Energy security is pivotal for reliable and sustainable socio-economic development. Recently, the generation and consumption of renewable energy have become key drivers to enhancing global energy security. Likewise, the current power system is undergoing a significant transformation towards renewable energy not only to improve energy security but also to reduce greenhouse gas emissions and improve sustainability. This has resulted in intense research and installation of distributed energy resources (DERs) like wind turbines and solar cells.
The large-scale installation of DERs enhances effective energy consumption management and flexibility as it uses localized renewable energy well. Consequently, it benefits the grid and the DER owners, who can sell their excess energy for profits. DER investment has been encouraged by implementing tariff-based schemes, which despite holding great potential, have been criticized for being less competitive and offering limited benefits. As an alternative, peer-to-peer (P2P) energy trading marketing consisting of P2P service providers and energy buyers and sellers has been fronted as a promising model in the energy sharing market.
In a P2P market, both peers can buy/sell to achieve financial gains and flexible energy management without the involvement of utility companies. Energy storage devices like batteries remain a vital component of the residential P2P energy trading market. Despite the environmental and economic benefits of P2P market, the high investment costs of batteries remain a barrier. Although shared energy storage (SES) scheme has been deemed an effective business model due to the benefits of economy of scale, there is still a limited understanding of residential P2P energy markets embedded with SES. Moreover, there are a number of research gaps related to the physical factors, stakeholder structure and pricing mechanism that affect the successful implementation of the P2P market.
On this account, PhD candidate Boshen Zheng, Professor Wei Wei and Professor Shengwei Mei in collaboration with Professor Yue Chen from The Chinese University of Hong Kong and Professor Qiuwei Wu from Technical University of Denmark proposed a novel P2P energy trading market embedded with residential SES units. These units were installed on the energy consumer side and all the participants were considered self-interested and rational in terms of their decisions to buy/sell energy amongst their peers. The market participants and market equilibrium as well as the feasible equilibrium solution strategies, were modeled. The work is published in the journal, Applied Energy.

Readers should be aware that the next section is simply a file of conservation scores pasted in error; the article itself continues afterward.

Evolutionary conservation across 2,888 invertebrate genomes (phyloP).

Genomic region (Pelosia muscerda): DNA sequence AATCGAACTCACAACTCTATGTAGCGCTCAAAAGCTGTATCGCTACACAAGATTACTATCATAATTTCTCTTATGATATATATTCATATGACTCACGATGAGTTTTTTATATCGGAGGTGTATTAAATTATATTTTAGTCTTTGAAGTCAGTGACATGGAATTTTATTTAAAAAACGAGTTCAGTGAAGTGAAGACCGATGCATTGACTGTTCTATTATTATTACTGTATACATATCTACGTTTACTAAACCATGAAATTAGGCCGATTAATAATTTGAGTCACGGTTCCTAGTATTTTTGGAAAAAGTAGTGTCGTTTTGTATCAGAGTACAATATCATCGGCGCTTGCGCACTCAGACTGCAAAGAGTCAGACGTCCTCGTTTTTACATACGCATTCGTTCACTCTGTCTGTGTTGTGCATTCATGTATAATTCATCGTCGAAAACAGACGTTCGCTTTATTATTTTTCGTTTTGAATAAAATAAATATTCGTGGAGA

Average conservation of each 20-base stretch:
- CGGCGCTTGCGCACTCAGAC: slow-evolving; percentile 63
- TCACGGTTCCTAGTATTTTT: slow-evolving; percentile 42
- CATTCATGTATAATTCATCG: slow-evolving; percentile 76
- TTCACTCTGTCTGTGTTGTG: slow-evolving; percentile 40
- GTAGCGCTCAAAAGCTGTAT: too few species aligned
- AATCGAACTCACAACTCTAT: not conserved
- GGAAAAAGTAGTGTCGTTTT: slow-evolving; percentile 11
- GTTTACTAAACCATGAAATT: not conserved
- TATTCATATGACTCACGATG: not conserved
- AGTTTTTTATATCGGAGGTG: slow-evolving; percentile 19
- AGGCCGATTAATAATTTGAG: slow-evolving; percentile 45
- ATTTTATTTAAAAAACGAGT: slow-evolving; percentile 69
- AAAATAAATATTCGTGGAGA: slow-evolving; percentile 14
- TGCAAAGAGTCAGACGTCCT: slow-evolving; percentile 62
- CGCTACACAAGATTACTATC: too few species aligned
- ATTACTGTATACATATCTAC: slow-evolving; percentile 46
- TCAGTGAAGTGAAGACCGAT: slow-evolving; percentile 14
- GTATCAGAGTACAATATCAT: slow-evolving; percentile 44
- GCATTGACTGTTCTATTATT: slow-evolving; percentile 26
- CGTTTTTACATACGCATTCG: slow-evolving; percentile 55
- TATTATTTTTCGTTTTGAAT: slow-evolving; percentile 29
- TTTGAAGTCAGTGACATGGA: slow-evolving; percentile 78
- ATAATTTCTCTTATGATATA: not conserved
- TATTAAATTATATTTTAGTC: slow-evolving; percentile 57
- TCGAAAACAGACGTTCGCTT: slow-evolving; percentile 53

The authors showed that the implementation of SES could provide more flexible energy consumption strategies for both energy buyers and sellers, as illustrated by the market equilibrium problem consisting of two intertwined games. The first game between energy buyers and sellers was described as non-cooperative, considering the conflicts between these two groups. The second game that comprised energy buyers/SES users was described as a generalized Nash equilibrium problem based on the scarcity of the SES resources. The interactions between the two games led to the problem equilibrium, resulting in endogenous allocation of SES storage capacity and determination of the P2P transaction price.
The market equilibrium problems were solved using Karush-Kuhn-Tucker (KKT) optimality conditions derived from the optimal problems of all the participants coupled with linearization techniques. After concatenating together all the conditions, the market equilibrium was cast as a mixed-integer linear program, where the SES capacity allocation and P2P transactional prices were also determined from the market equilibrium. The P2P2 prices were also influenced by the demand and supply relationships, and they reflected the value of the energy resources. Furthermore, introducing SES could reduce costs and ensure fairness in capacity allocation.
In summary, the design of a P2P energy trading mechanism embedded with SES units for residential consumers and local DERs owners considering the energy pricing mechanisms and stakeholder structure was reported. The benefits of this business model for the transactive energy market included enabling sharing of excess energy with peers, improved competition, improved energy consumption management, higher financial benefits, and enhanced energy security. In a statement to Advances in Engineering, the authors explained that P2P energy trading benefits all participants and is a promising business model for improving the consumption of local renewable energy and overall energy security.
Zheng, B., Wei, W., Chen, Y., Wu, Q., & Mei, S. (2022). A peer-to-peer energy trading market embedded with residential shared energy storage units. Applied Energy, 308, 118400.